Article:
Every country has separate bodies of law for matters between you and the state – criminal and administrative law – and matters between different people – civil law.

The COLREGS are primarily about you and the state – you must do that, you must not do that, etc., with criminal and/or administrative penalties applied under separate domestic legislation. But if a person is harmed because of some other person’s violation of the COLREGS, then this can form the basis for a civil matter, too, just like in the case of violations of traffic laws on land.
For this kind of matter, the primary source of law is going to be domestic tort law; the violation of the COLREGS will be only one aspect of the situation. Different countries have completely different systems for this (Continental countries make tort law a branch of a broader law of “obligations”), but in Common Law countries, these matters will be mostly based on negligence or violation of some other duty, with violation of COLREGS as one indicator of this negligence or violation. I’m not a maritime lawyer and so don’t know the practice, but I would guess that because of the fact that the COLREGS do not make the avoidance of a collision the clear-cut duty of one, rather than the other party, it must be very hard to recover damages in tort for ship collisions.

Note that the word “civil” is used in a confusing variety of ways, to mean very different things. U.S. law provides for “civil penalties” for COLREGS violations, but that does not mean that they are derived from civil law. They are derived, rather, from administrative law. The are called “civil” penalties to emphasize that they are not criminal, and thus not subject to proof beyond a reasonable doubt or other protections of criminal accused – and there is lingering doubt about the constitutionality of these “civil penalties”, by the way. “Civil law” also means something completely different from what that refers to in common law countries – it is also used to refer to non-English legal systems based on Roman law – “civil law” as opposed to “common law”. Yeah, I know, it’s really confusing.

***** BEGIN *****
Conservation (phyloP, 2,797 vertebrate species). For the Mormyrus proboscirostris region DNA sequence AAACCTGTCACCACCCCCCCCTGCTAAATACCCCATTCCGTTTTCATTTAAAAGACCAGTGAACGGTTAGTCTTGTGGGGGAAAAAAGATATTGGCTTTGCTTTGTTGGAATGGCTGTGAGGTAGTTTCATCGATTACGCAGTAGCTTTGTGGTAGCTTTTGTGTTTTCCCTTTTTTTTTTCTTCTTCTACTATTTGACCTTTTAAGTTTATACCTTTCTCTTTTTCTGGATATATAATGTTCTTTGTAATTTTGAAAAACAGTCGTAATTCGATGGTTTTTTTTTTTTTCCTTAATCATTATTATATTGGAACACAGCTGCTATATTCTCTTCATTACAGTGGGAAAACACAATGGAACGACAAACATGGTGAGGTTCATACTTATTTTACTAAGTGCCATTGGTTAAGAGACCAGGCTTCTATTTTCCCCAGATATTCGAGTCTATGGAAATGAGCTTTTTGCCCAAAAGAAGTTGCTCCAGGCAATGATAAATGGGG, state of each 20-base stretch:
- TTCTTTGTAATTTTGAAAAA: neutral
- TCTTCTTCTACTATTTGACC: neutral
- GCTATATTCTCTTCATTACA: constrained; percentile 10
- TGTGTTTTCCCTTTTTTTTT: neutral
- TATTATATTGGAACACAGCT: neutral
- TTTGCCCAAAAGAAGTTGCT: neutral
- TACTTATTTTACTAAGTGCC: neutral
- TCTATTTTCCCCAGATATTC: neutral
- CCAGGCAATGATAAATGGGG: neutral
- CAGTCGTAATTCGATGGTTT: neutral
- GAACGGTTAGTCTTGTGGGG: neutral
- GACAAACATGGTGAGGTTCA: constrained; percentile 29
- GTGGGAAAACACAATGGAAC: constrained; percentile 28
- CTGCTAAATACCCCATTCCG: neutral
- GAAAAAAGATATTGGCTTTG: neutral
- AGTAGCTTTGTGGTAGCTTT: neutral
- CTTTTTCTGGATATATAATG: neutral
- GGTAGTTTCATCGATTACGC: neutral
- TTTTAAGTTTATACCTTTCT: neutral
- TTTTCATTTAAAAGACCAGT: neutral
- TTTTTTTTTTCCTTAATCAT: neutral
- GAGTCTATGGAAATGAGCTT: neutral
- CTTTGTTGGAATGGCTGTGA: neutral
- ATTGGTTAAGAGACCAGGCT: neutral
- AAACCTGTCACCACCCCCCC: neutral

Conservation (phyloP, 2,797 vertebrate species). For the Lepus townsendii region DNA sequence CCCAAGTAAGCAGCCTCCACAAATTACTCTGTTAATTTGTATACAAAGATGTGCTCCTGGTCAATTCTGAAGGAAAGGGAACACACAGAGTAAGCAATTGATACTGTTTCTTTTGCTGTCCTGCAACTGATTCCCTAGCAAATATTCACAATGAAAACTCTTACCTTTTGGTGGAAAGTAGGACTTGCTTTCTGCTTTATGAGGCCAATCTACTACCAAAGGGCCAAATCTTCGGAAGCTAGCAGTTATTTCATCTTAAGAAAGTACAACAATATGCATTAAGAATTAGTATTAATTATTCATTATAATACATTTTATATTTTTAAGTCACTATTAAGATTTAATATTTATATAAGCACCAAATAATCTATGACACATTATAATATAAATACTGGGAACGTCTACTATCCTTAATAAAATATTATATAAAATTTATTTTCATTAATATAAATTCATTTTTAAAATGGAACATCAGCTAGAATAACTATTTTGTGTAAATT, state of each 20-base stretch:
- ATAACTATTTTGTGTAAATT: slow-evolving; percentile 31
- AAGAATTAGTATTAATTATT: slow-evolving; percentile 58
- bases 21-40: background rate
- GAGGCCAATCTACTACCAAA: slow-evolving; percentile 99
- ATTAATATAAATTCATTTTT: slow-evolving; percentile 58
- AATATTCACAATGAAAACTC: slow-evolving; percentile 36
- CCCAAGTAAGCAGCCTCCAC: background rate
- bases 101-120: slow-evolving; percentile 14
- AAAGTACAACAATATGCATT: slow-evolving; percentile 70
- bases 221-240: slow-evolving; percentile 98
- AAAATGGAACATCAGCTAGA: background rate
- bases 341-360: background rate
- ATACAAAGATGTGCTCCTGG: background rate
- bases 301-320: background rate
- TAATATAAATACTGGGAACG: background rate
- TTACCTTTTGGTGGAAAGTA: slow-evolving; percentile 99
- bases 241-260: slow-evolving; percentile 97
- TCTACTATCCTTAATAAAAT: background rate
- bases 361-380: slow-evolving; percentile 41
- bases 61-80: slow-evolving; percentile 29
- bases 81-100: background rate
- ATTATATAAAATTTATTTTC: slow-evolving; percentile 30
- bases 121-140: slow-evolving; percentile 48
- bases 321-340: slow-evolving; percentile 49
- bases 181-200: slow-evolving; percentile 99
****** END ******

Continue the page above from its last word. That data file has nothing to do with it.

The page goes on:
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Old 09-06-2015, 12:53   #54
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Re: All about the Colregs no 3 - single handed sailing and keeping a look out

So the arcane legal point which hasn't yet been brought up in this thread is jurisdiction.

The reason why it's not illegal to single-hand in international waters is that there is no legal authority with the jurisdiction to make it illegal in international waters.

That said, the COLREGs including rule 5 are enforced as law for vessels flagged by nations that are signatories to the IMO, so this is a very arcane legal point that doesn't apply to most everyone reading this post.

I just felt that in order to argue this ad nauseaum, it is important to understand that there can be vessels to whom the COLREGs do not apply.

With the exception of certain criminal acts such as piracy, where Universal Jurisdiction applies, no criminal law applies and certainly no civil law applies because no country has jurisdiction.

Universal Jurisdiction, which the International Criminal Court claims but which is not recognized by numerous states including the United States, is limited to genocide, crimes against humanity, and war crimes. Claims of Universal Jurisdiction by individual states are limited to acts so serious that they are considered crimes against all, which is where piracy stands.

The IMO, which publishes the COLREGs, has no jurisdiction (it is not a court) and enforcement proceeds through its 170-odd member states in their national waters--but not in international waters, where those member states have no jurisdiction.

The U.N. has no court other than the ICC, and does not exercise jurisdiction over anything else.

Ships are subject to the law of the land of their flag nation --but ships need not have a flag nation-- and not all nations are signatories to the IMO. For signatories to the IMO, COLREGs apply internationally on their flagged vessels.